Amid Partisan Rancor, Texas' Cornyn Quietly Tops Senate in Bills Passed Into Law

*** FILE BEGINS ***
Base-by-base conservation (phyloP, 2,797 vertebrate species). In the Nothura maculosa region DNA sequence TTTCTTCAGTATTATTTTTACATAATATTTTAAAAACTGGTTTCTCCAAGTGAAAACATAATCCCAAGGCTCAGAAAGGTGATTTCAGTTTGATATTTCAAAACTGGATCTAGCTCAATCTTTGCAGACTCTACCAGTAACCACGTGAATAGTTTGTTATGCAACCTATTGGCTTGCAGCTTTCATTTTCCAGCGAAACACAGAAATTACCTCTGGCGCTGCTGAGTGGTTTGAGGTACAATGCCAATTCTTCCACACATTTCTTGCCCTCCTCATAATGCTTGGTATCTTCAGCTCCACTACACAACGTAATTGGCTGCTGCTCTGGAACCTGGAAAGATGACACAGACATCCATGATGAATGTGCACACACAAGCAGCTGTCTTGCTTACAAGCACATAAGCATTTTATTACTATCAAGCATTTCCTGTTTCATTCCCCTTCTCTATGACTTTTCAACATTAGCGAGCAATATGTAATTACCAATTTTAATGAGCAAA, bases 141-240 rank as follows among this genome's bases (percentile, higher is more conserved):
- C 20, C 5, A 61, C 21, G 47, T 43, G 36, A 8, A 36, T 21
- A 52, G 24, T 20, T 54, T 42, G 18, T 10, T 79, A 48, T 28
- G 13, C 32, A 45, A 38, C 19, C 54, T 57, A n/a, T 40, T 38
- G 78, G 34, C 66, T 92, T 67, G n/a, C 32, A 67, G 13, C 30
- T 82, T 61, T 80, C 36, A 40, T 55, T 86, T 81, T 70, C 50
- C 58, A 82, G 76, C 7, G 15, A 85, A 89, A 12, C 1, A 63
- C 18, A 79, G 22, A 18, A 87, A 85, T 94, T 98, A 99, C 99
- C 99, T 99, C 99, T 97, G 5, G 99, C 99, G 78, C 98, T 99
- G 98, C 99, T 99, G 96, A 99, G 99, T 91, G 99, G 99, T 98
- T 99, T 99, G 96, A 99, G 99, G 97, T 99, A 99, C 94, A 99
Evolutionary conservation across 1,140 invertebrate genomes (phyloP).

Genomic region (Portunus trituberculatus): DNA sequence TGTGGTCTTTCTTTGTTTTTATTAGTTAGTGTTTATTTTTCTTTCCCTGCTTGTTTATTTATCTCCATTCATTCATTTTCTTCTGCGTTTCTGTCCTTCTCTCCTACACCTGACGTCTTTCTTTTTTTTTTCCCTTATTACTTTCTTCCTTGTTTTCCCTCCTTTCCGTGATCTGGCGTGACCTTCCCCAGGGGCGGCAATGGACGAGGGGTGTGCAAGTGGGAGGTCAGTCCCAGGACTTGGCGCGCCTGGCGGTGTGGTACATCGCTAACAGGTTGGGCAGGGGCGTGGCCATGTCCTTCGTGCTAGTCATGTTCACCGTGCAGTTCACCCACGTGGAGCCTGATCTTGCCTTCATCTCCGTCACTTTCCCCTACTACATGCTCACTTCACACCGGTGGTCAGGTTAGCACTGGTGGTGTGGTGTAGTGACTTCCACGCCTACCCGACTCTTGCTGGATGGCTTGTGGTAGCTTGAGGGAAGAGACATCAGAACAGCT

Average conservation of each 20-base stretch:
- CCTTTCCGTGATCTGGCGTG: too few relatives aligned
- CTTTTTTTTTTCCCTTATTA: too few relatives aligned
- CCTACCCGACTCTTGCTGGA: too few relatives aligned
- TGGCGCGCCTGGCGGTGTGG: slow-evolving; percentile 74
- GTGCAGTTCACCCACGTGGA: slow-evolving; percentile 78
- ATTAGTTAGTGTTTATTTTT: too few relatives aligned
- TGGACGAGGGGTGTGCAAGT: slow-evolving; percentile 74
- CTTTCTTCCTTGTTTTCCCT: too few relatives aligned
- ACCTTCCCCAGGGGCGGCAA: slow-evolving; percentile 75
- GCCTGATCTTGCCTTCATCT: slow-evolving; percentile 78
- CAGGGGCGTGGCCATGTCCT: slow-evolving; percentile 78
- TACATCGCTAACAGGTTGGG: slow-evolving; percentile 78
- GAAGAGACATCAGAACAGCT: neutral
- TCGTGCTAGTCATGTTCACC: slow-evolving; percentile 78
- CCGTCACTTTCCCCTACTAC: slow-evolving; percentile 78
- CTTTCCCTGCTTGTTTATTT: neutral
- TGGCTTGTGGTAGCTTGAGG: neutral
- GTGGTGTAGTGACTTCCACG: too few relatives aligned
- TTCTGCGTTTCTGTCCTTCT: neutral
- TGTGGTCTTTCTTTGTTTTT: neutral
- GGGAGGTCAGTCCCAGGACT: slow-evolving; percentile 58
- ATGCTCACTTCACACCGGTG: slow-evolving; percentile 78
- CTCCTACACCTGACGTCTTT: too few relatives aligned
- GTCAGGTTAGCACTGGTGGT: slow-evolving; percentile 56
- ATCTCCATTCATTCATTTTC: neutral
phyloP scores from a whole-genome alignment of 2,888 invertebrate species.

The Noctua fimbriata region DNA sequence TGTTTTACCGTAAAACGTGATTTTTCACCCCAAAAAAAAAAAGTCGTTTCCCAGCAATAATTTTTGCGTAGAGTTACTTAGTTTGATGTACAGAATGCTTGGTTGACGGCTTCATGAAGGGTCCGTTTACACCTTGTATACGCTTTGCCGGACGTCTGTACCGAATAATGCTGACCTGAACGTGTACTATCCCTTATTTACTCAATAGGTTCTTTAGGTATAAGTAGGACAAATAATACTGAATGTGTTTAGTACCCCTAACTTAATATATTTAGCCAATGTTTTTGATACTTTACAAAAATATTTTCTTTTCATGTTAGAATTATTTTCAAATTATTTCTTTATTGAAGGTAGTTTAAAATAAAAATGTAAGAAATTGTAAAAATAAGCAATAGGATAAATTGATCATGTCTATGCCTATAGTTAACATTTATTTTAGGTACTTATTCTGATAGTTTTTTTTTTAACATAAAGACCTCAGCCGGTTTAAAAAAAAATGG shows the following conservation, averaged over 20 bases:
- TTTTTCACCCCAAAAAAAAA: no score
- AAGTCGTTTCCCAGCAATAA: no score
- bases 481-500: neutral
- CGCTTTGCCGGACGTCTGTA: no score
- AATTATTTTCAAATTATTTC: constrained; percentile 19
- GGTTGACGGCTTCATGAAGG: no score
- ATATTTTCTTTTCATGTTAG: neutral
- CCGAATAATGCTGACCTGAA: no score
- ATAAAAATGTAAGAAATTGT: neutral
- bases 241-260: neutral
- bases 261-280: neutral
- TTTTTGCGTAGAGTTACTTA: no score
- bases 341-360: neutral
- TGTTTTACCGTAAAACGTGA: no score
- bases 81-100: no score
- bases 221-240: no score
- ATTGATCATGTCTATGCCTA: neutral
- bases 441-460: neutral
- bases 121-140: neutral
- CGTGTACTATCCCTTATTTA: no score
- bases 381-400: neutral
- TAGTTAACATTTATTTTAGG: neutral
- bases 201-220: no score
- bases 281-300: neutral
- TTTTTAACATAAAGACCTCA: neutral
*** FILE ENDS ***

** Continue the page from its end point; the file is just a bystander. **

WASHINGTON — As partisan polarization proliferates in the nation’s capital, Sen. John Cornyn appears to have found a way to break through the noise.The senior Texas Republican marshalled eight bills into law over the past two years, more than any other member of the Senate.He did so despite a slowdown in overall senate productivity and despite filing fewer bills than dozens of his fellow lawmakers. The Senate passed just 29 percent of House bills sent to the chamber, according to a report by Quorum Analytics, the lowest percentage in 25 years.Cornyn’s haul included bills that increase transparency in federal agencies, use public-private partnerships to boost border security infrastructure, crack down on human trafficking and expand funding for active shooter training for first responders, among others.Though Cornyn’s position as the second most powerful senator gives him a leg up, congressional records show that previous majority whips have rarely translated their high-ranking positions into personal legislative success. At least as far back as 1973, no majority whip has sponsored the most bills that became law in a session.“Being the second ranking person helps a lot, but it doesn’t necessarily translate to getting things done if you don’t have the trust of both Republicans and Democrats,” said Rep. Henry Cuellar, D-Laredo, who worked with Cornyn on a border security enhancement bill.Though Cornyn’s bills are more substantive than post-office namings — the oft-mocked legislation that lets members pad their stats — none of them are sweeping, comprehensive overhauls of existing law. But to hear the Texas senator tell it, that’s the result of a deliberate legislative philosophy developed over his 14 years in the Capitol.“I’ve come to realize that Congress doesn’t do comprehensive bills very well,” Cornyn said, explaining that so many controversial provisions end up getting tacked on to such bills that everyone can find a reason to oppose them. “So what I’ve done is to move more to a step-by-step approach.”Bipartisan outreach Cornyn’s allies in Washington highlight his openness to working with anyone, no matter their partisan leanings, as a central factor in his productivity.When an unusually large batch of new Texas Democrats arrived in Congress in 2013, Cornyn invited the whole group of them to lunch, according to Cuellar. Cornyn then went down the line and asked each of them what their three most important policy issues were, looking to see if there were any areas where he might be able to work with them.“There are people that are more interested in just throwing bombs and not very interested in getting the job done,” Cuellar said. “I might disagree on policy issues, but he is not the type that breaks down and tears down relationships, because he understands that today we might disagree, but tomorrow there might be another thing that we work on together.”Rep. Will Hurd, R-Helotes, describes Cornyn as “the Tim Duncan of the Senate” because of his willingness to assist other members in getting legislation through and then to go out of his way to make sure those other members receive credit.“He’s really focused on helping others and making others better,” Hurd said.  Continue reading...

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